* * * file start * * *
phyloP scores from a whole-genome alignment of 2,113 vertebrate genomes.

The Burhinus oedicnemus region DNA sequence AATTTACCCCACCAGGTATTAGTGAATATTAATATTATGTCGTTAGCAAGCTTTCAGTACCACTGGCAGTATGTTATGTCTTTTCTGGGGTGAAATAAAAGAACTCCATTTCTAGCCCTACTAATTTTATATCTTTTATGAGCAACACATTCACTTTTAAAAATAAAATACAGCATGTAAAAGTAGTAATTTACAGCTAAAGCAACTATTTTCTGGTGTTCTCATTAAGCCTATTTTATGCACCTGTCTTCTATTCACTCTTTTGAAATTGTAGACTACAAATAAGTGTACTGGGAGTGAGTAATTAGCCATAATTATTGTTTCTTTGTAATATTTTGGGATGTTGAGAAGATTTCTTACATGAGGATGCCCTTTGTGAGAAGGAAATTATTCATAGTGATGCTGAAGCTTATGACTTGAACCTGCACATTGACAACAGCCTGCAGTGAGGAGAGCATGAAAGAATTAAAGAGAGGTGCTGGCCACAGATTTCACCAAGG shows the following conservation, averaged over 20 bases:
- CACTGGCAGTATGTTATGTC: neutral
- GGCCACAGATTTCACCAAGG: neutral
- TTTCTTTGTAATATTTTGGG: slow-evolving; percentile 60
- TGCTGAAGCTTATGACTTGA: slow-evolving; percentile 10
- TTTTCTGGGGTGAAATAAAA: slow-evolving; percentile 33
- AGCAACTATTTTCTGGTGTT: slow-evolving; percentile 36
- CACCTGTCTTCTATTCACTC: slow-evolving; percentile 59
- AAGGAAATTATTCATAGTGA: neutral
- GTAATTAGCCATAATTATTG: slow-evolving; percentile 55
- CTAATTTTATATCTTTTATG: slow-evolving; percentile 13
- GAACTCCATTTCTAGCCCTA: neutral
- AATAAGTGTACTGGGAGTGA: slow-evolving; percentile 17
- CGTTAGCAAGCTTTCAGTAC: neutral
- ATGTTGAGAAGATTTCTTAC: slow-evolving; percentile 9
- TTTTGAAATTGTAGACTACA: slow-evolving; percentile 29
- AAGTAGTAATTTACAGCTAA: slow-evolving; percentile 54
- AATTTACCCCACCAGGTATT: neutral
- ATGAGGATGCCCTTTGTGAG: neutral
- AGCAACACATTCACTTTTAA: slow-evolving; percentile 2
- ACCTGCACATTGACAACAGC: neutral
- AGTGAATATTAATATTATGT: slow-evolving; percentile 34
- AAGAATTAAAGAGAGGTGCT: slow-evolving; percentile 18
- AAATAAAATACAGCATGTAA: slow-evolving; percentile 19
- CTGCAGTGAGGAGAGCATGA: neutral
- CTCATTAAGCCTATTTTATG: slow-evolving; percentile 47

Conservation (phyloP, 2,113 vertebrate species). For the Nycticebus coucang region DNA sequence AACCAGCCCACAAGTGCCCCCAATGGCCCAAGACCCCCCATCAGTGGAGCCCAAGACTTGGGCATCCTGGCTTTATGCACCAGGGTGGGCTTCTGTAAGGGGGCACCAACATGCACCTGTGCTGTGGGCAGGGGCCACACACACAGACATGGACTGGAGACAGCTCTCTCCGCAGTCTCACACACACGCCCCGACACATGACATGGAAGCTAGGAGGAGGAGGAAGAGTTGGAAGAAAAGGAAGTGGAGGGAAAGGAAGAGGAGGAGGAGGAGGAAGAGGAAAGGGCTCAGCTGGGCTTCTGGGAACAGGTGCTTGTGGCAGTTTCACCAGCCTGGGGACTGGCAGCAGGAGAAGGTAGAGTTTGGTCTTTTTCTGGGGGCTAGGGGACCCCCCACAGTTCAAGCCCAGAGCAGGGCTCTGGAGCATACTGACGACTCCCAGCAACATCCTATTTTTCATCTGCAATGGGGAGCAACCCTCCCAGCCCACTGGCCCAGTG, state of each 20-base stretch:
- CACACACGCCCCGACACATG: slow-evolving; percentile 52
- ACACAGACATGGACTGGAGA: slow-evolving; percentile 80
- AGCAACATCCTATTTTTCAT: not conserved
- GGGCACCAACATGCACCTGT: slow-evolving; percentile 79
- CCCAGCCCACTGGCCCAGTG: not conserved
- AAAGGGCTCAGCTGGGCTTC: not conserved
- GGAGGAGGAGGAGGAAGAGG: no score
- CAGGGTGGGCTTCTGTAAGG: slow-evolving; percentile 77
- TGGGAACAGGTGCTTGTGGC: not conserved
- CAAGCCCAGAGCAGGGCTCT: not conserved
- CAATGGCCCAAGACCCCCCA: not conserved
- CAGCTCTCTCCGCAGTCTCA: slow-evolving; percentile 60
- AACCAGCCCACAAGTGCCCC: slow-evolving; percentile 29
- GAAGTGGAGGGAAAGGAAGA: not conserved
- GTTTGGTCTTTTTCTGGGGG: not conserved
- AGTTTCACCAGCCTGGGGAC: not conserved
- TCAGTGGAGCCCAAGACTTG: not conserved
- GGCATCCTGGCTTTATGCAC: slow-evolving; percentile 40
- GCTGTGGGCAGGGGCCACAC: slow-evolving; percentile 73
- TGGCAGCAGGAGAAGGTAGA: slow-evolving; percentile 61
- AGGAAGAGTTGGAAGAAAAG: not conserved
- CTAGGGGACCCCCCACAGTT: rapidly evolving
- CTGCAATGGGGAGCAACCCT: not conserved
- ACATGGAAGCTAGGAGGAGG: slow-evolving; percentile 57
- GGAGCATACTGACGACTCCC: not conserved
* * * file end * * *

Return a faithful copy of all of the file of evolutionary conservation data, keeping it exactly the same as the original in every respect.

phyloP scores from a whole-genome alignment of 2,113 vertebrate genomes.

The Burhinus oedicnemus region DNA sequence AATTTACCCCACCAGGTATTAGTGAATATTAATATTATGTCGTTAGCAAGCTTTCAGTACCACTGGCAGTATGTTATGTCTTTTCTGGGGTGAAATAAAAGAACTCCATTTCTAGCCCTACTAATTTTATATCTTTTATGAGCAACACATTCACTTTTAAAAATAAAATACAGCATGTAAAAGTAGTAATTTACAGCTAAAGCAACTATTTTCTGGTGTTCTCATTAAGCCTATTTTATGCACCTGTCTTCTATTCACTCTTTTGAAATTGTAGACTACAAATAAGTGTACTGGGAGTGAGTAATTAGCCATAATTATTGTTTCTTTGTAATATTTTGGGATGTTGAGAAGATTTCTTACATGAGGATGCCCTTTGTGAGAAGGAAATTATTCATAGTGATGCTGAAGCTTATGACTTGAACCTGCACATTGACAACAGCCTGCAGTGAGGAGAGCATGAAAGAATTAAAGAGAGGTGCTGGCCACAGATTTCACCAAGG shows the following conservation, averaged over 20 bases:
- CACTGGCAGTATGTTATGTC: neutral
- GGCCACAGATTTCACCAAGG: neutral
- TTTCTTTGTAATATTTTGGG: slow-evolving; percentile 60
- TGCTGAAGCTTATGACTTGA: slow-evolving; percentile 10
- TTTTCTGGGGTGAAATAAAA: slow-evolving; percentile 33
- AGCAACTATTTTCTGGTGTT: slow-evolving; percentile 36
- CACCTGTCTTCTATTCACTC: slow-evolving; percentile 59
- AAGGAAATTATTCATAGTGA: neutral
- GTAATTAGCCATAATTATTG: slow-evolving; percentile 55
- CTAATTTTATATCTTTTATG: slow-evolving; percentile 13
- GAACTCCATTTCTAGCCCTA: neutral
- AATAAGTGTACTGGGAGTGA: slow-evolving; percentile 17
- CGTTAGCAAGCTTTCAGTAC: neutral
- ATGTTGAGAAGATTTCTTAC: slow-evolving; percentile 9
- TTTTGAAATTGTAGACTACA: slow-evolving; percentile 29
- AAGTAGTAATTTACAGCTAA: slow-evolving; percentile 54
- AATTTACCCCACCAGGTATT: neutral
- ATGAGGATGCCCTTTGTGAG: neutral
- AGCAACACATTCACTTTTAA: slow-evolving; percentile 2
- ACCTGCACATTGACAACAGC: neutral
- AGTGAATATTAATATTATGT: slow-evolving; percentile 34
- AAGAATTAAAGAGAGGTGCT: slow-evolving; percentile 18
- AAATAAAATACAGCATGTAA: slow-evolving; percentile 19
- CTGCAGTGAGGAGAGCATGA: neutral
- CTCATTAAGCCTATTTTATG: slow-evolving; percentile 47

Conservation (phyloP, 2,113 vertebrate species). For the Nycticebus coucang region DNA sequence AACCAGCCCACAAGTGCCCCCAATGGCCCAAGACCCCCCATCAGTGGAGCCCAAGACTTGGGCATCCTGGCTTTATGCACCAGGGTGGGCTTCTGTAAGGGGGCACCAACATGCACCTGTGCTGTGGGCAGGGGCCACACACACAGACATGGACTGGAGACAGCTCTCTCCGCAGTCTCACACACACGCCCCGACACATGACATGGAAGCTAGGAGGAGGAGGAAGAGTTGGAAGAAAAGGAAGTGGAGGGAAAGGAAGAGGAGGAGGAGGAGGAAGAGGAAAGGGCTCAGCTGGGCTTCTGGGAACAGGTGCTTGTGGCAGTTTCACCAGCCTGGGGACTGGCAGCAGGAGAAGGTAGAGTTTGGTCTTTTTCTGGGGGCTAGGGGACCCCCCACAGTTCAAGCCCAGAGCAGGGCTCTGGAGCATACTGACGACTCCCAGCAACATCCTATTTTTCATCTGCAATGGGGAGCAACCCTCCCAGCCCACTGGCCCAGTG, state of each 20-base stretch:
- CACACACGCCCCGACACATG: slow-evolving; percentile 52
- ACACAGACATGGACTGGAGA: slow-evolving; percentile 80
- AGCAACATCCTATTTTTCAT: not conserved
- GGGCACCAACATGCACCTGT: slow-evolving; percentile 79
- CCCAGCCCACTGGCCCAGTG: not conserved
- AAAGGGCTCAGCTGGGCTTC: not conserved
- GGAGGAGGAGGAGGAAGAGG: no score
- CAGGGTGGGCTTCTGTAAGG: slow-evolving; percentile 77
- TGGGAACAGGTGCTTGTGGC: not conserved
- CAAGCCCAGAGCAGGGCTCT: not conserved
- CAATGGCCCAAGACCCCCCA: not conserved
- CAGCTCTCTCCGCAGTCTCA: slow-evolving; percentile 60
- AACCAGCCCACAAGTGCCCC: slow-evolving; percentile 29
- GAAGTGGAGGGAAAGGAAGA: not conserved
- GTTTGGTCTTTTTCTGGGGG: not conserved
- AGTTTCACCAGCCTGGGGAC: not conserved
- TCAGTGGAGCCCAAGACTTG: not conserved
- GGCATCCTGGCTTTATGCAC: slow-evolving; percentile 40
- GCTGTGGGCAGGGGCCACAC: slow-evolving; percentile 73
- TGGCAGCAGGAGAAGGTAGA: slow-evolving; percentile 61
- AGGAAGAGTTGGAAGAAAAG: not conserved
- CTAGGGGACCCCCCACAGTT: rapidly evolving
- CTGCAATGGGGAGCAACCCT: not conserved
- ACATGGAAGCTAGGAGGAGG: slow-evolving; percentile 57
- GGAGCATACTGACGACTCCC: not conserved